Monday September 14th First Swarbrick Art work, 500 metre loop walk in the rain, but that did not matter, armed with waterproofs and umbrellas. A very strange art collection, starting with the very impressive “Wilderness Wall of Perception”, the rest, Golden Torus, Ghost Feather etc. very vague and you wonder why it was even put there? Next to the very impressive Fernhook falls and pool. We stopped first on the road and got out to view the Falls, then went over the bridge and into the day/camping area with very impressive walkways to the Falls and Pools, a lot of it wheelchair accessible, and a relatively new set of amenities. Back in the car and over the Mount Frankland, an impressive Granite Peak. Walked up The Frank Tower Lookout, a grade 4/5 walk, a steep well formed path to the steps to the summit that the Ranger in fire season climbs up 4 times a day up many steps, about 300, up then down too, all well formed, most with rails to the 360degree Lookout. Back down and then after a late morning tea we headed out to the other Wilderness View Lookout on a very wheelchair friendly walk to an excellent platform. Once again another attraction where they have provided excellent facilities.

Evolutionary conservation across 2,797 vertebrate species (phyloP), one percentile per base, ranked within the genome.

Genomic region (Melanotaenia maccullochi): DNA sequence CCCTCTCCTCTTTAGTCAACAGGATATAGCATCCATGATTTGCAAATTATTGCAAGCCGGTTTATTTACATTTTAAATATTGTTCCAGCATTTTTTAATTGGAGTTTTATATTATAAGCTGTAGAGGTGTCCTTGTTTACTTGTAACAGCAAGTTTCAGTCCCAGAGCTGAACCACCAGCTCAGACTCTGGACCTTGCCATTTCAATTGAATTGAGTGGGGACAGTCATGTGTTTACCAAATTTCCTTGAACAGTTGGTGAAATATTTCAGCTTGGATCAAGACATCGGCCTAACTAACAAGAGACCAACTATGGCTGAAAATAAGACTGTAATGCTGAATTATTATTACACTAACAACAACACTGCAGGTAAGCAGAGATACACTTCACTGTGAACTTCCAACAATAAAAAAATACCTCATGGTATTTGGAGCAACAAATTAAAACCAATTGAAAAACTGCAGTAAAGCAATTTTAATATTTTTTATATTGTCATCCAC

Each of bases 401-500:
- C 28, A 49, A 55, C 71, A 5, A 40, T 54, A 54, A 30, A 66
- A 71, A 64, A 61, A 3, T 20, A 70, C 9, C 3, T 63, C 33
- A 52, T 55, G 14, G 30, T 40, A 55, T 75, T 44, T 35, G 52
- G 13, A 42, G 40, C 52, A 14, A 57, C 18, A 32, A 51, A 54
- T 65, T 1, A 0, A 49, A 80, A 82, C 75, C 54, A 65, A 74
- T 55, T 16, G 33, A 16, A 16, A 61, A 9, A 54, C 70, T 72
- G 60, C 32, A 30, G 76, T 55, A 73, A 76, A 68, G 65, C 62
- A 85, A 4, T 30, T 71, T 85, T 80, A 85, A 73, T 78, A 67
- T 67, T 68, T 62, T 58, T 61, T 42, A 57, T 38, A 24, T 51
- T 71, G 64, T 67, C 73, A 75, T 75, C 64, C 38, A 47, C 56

After this it was back to Walpole, picked up a coffee and sandwich and then headed out to Circular Pool, once again very impressive amenities and facilities. A large tranquil pool in summer, we are there after extensive rains to see “Froth and Bubble”, as the water tumbles over the rocks it churns up the Saponin in the water and makes a very natural “cappuccino”. We have been amazed at the intensity of the farming in this area, hardly surprising with the high annual rainfall, but we are not used to seeing it in Australia.

Tuesday September 15th On the road to Albany, again through very intensive agricultural land, not used to seeing it, so green, lots of cattle, sheep, alpacas and goats, as well as the extensive vineyards. Did the washing and a few other caravan jobs and then along the Marine Parade into Albany where we did some shopping.